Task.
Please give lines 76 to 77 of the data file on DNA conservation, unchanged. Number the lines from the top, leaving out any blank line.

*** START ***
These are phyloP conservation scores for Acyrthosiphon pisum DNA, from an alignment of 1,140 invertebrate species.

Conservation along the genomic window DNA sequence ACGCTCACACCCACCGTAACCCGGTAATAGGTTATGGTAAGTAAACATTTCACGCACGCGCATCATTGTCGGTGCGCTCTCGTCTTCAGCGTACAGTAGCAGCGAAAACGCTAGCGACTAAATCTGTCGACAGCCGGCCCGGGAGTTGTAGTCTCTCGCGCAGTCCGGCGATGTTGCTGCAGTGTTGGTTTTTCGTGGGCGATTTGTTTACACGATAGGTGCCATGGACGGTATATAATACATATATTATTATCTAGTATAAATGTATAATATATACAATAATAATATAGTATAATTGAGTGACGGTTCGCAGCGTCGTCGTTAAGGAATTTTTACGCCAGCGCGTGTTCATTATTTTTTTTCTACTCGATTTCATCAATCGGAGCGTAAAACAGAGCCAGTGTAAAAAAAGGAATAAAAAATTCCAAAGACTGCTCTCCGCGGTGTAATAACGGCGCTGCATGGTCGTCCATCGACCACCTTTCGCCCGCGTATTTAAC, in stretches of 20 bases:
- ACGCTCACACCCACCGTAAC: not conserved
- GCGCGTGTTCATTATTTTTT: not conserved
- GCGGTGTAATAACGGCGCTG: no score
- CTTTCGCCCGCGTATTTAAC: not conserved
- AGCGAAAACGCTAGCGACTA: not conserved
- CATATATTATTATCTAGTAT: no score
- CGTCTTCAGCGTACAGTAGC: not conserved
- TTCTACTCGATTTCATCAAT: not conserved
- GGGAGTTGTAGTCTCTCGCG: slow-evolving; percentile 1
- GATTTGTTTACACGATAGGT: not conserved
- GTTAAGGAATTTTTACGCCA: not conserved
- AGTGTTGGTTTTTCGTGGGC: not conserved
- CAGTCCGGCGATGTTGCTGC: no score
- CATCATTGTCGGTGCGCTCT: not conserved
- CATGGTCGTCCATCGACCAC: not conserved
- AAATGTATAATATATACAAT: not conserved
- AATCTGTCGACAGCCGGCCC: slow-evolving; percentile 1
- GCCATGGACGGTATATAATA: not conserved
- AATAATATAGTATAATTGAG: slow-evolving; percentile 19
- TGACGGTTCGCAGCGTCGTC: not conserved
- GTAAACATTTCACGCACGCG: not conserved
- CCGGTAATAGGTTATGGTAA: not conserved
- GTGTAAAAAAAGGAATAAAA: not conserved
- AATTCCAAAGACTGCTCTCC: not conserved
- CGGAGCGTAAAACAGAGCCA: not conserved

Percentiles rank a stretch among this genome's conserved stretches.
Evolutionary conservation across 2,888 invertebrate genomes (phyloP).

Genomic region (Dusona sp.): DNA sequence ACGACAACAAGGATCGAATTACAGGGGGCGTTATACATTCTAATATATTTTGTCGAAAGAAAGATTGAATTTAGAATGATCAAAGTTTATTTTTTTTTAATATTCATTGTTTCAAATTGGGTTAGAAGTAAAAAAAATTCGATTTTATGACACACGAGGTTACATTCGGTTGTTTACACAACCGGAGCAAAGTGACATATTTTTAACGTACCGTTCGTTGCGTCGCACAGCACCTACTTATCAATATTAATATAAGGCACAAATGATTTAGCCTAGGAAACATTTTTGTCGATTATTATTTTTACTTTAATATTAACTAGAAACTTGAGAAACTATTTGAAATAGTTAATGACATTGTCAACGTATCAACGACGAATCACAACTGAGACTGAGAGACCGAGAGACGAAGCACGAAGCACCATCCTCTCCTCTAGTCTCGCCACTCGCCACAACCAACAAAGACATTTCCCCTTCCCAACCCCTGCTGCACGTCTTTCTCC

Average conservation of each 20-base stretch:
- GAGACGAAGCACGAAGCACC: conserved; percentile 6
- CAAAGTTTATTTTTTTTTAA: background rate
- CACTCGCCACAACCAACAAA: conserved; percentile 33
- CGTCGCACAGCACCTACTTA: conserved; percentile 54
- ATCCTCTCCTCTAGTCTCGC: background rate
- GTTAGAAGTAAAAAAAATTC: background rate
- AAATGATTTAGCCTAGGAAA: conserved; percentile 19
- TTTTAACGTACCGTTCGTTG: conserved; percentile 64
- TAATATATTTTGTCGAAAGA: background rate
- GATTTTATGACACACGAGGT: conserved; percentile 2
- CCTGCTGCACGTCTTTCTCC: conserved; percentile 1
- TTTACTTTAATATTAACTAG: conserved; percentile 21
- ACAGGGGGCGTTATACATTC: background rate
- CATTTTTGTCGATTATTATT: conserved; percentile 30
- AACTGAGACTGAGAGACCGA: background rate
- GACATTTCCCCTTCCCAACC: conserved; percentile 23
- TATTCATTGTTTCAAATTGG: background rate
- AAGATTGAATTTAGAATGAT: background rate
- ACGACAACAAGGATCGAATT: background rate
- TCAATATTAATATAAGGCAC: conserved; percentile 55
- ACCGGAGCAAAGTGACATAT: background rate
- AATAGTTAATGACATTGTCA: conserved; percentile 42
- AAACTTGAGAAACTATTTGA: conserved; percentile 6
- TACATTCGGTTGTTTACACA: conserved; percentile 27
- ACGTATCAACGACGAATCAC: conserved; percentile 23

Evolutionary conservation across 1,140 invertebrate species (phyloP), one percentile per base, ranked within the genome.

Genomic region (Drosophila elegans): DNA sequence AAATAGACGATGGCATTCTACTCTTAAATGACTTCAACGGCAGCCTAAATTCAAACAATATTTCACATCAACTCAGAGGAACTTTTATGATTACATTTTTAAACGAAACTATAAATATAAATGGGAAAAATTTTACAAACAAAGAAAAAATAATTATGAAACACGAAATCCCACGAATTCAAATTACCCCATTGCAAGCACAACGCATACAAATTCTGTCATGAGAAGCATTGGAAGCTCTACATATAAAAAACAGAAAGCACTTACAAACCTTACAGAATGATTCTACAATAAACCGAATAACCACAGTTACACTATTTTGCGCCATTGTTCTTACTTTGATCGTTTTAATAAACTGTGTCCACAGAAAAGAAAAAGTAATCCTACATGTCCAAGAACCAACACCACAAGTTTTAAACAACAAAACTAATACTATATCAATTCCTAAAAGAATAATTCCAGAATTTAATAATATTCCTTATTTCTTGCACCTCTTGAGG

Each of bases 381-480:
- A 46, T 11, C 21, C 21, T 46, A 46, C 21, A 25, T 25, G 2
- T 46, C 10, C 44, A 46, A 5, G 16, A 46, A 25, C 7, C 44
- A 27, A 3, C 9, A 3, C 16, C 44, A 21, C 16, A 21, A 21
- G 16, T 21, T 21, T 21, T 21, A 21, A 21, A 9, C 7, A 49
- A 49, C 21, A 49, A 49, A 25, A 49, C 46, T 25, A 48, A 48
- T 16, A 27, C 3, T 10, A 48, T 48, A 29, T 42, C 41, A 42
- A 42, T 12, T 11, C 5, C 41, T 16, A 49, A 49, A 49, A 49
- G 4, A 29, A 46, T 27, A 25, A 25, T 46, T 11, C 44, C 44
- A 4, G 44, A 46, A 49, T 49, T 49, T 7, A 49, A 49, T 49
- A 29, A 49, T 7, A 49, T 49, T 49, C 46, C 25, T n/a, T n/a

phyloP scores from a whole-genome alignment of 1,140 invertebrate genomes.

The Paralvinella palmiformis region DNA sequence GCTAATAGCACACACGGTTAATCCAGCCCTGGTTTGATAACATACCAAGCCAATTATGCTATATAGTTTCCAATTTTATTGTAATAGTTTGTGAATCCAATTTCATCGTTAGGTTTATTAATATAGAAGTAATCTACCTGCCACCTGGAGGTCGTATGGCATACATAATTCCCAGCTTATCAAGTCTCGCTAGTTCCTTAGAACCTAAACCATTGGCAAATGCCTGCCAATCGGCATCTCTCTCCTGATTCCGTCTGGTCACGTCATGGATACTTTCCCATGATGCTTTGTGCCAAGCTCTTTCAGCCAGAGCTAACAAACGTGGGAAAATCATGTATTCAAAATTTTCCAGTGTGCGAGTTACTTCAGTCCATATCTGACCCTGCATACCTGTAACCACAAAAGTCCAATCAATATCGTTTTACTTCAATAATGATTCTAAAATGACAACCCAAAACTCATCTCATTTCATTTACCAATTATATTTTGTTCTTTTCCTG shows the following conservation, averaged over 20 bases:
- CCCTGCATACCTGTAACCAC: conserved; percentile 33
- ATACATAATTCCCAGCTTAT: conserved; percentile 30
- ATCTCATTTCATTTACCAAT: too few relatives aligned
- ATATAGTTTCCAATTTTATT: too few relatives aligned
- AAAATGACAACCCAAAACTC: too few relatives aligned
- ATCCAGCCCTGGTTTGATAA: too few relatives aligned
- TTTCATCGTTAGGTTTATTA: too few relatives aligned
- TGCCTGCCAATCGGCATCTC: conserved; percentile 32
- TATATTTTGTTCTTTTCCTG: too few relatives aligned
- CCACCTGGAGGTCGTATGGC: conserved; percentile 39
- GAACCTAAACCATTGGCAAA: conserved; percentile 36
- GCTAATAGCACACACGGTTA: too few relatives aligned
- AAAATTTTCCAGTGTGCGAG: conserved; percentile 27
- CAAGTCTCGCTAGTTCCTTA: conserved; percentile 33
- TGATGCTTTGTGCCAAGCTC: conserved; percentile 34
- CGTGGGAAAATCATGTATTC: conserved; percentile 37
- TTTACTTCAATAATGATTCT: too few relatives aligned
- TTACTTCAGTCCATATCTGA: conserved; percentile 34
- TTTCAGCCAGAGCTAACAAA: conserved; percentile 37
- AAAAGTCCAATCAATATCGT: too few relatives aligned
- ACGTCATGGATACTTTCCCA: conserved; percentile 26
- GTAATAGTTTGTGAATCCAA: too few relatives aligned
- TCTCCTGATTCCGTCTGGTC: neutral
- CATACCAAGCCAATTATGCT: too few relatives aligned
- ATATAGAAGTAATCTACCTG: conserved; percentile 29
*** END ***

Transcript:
- AAAATGACAACCCAAAACTC: too few relatives aligned
- ATCCAGCCCTGGTTTGATAA: too few relatives aligned